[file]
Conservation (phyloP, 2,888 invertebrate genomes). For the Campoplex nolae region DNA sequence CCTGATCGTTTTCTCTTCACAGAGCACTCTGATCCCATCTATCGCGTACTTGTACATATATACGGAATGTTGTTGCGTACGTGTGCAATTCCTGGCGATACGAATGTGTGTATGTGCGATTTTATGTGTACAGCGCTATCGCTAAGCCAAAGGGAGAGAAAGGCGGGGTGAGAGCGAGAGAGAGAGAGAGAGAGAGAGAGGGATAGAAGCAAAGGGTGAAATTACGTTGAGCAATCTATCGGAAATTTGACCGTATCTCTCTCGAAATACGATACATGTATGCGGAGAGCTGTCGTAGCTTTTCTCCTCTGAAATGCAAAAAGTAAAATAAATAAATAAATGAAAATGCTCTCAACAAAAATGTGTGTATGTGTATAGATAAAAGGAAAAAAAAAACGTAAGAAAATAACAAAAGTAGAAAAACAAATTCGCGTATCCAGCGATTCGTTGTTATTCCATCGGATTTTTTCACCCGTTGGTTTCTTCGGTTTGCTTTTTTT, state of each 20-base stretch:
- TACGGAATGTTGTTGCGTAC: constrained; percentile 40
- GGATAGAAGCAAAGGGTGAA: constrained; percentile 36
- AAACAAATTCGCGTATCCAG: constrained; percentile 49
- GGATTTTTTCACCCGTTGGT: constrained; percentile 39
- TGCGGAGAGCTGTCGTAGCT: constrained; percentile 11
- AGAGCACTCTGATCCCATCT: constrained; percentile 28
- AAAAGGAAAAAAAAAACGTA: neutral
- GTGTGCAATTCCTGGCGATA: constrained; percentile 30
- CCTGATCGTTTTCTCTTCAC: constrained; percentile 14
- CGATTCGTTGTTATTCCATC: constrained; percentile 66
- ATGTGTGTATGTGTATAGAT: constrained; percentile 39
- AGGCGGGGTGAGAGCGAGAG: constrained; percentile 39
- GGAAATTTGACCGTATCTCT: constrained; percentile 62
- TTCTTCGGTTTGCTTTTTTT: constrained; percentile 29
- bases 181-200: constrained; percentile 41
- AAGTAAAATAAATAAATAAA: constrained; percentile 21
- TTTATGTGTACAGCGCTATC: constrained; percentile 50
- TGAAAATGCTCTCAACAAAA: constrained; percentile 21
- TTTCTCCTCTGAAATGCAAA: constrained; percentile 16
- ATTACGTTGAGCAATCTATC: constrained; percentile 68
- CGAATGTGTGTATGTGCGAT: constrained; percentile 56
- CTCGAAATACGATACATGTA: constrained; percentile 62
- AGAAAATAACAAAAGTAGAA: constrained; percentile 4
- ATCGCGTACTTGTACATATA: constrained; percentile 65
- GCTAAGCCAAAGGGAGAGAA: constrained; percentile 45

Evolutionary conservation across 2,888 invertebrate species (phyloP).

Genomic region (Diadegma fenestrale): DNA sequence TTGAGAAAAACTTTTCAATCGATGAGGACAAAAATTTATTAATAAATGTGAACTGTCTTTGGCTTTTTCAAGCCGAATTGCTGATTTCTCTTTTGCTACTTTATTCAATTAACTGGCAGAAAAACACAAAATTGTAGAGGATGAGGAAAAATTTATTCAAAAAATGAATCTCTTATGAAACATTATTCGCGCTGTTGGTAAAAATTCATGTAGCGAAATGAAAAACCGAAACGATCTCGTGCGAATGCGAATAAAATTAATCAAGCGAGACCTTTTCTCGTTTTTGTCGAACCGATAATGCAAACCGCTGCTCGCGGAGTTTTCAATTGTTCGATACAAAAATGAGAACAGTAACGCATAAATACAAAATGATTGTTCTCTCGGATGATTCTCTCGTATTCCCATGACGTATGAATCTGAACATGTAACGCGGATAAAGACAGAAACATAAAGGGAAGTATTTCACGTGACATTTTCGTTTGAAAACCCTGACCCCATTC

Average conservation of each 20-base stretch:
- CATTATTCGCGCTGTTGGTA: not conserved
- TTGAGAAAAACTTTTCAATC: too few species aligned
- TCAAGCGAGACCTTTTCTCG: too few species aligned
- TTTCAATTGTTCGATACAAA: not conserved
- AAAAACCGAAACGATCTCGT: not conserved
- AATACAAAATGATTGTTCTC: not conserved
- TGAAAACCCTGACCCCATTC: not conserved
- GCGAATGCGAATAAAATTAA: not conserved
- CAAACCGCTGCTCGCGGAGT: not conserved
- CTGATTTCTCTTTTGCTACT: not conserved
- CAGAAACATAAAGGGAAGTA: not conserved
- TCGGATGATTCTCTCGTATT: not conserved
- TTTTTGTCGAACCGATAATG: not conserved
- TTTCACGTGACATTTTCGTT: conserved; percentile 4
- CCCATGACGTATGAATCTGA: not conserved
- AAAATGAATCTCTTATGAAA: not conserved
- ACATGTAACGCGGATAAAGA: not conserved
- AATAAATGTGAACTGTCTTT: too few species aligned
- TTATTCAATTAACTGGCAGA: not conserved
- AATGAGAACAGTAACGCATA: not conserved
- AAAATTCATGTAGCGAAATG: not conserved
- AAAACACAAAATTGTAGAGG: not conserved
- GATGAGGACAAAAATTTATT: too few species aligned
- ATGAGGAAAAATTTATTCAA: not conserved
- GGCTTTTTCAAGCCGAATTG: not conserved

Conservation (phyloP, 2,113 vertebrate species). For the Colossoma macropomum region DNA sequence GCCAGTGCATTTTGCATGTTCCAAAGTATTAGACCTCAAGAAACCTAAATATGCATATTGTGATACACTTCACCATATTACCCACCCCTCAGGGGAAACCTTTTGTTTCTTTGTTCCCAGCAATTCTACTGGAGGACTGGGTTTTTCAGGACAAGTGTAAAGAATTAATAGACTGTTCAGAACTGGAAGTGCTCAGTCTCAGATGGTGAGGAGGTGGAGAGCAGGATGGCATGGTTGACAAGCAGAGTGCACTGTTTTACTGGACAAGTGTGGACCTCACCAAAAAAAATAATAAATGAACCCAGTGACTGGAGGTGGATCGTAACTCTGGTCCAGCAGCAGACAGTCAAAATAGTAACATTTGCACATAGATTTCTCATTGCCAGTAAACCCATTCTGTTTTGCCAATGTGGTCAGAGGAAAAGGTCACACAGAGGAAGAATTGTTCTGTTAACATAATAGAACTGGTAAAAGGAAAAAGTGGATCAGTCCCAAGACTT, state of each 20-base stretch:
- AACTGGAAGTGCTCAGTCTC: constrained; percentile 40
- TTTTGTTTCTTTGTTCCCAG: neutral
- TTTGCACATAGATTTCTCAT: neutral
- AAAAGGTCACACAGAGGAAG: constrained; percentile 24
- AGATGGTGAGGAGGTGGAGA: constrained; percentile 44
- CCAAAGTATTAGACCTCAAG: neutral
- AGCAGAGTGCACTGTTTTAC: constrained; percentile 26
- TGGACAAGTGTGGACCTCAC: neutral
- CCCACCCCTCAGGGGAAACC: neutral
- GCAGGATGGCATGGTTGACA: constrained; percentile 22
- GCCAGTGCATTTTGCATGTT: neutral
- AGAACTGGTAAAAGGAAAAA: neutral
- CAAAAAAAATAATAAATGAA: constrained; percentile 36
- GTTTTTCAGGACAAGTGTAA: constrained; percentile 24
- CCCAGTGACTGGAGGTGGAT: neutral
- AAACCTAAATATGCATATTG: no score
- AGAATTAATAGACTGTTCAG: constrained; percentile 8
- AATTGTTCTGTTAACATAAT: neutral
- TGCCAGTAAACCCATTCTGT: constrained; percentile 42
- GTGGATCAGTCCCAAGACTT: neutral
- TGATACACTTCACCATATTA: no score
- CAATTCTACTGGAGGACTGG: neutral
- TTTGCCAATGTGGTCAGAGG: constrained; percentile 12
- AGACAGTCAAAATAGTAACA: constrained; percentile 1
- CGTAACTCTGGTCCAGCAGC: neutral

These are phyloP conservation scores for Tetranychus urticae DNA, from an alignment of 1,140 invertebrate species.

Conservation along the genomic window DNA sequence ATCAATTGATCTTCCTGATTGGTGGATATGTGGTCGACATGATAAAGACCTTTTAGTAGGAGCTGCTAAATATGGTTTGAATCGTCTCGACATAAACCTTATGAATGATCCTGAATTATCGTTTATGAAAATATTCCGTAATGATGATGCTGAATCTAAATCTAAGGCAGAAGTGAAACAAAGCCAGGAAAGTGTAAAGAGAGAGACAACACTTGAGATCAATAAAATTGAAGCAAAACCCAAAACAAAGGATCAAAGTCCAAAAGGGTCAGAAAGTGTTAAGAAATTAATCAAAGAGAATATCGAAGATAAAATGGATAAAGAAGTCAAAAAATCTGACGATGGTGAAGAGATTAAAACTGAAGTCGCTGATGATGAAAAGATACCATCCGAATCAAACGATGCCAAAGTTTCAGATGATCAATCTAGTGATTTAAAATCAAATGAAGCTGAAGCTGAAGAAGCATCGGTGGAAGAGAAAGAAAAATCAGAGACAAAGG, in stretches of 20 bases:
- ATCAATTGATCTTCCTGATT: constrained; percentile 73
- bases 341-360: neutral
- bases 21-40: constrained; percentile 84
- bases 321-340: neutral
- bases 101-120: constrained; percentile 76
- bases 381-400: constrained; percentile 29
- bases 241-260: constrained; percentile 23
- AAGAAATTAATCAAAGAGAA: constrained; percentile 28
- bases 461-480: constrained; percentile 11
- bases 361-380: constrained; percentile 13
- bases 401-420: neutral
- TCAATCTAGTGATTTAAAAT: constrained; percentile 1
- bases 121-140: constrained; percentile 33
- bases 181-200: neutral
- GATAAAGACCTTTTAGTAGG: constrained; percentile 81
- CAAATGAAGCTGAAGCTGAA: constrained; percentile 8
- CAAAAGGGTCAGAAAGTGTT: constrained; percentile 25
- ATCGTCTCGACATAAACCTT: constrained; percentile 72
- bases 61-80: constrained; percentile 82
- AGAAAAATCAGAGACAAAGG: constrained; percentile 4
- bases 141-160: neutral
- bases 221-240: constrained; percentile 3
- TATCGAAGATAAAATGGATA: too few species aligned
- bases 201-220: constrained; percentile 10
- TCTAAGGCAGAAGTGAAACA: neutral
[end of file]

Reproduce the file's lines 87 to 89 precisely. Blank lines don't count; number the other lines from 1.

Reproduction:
- bases 101-120: constrained; percentile 76
- bases 381-400: constrained; percentile 29
- bases 241-260: constrained; percentile 23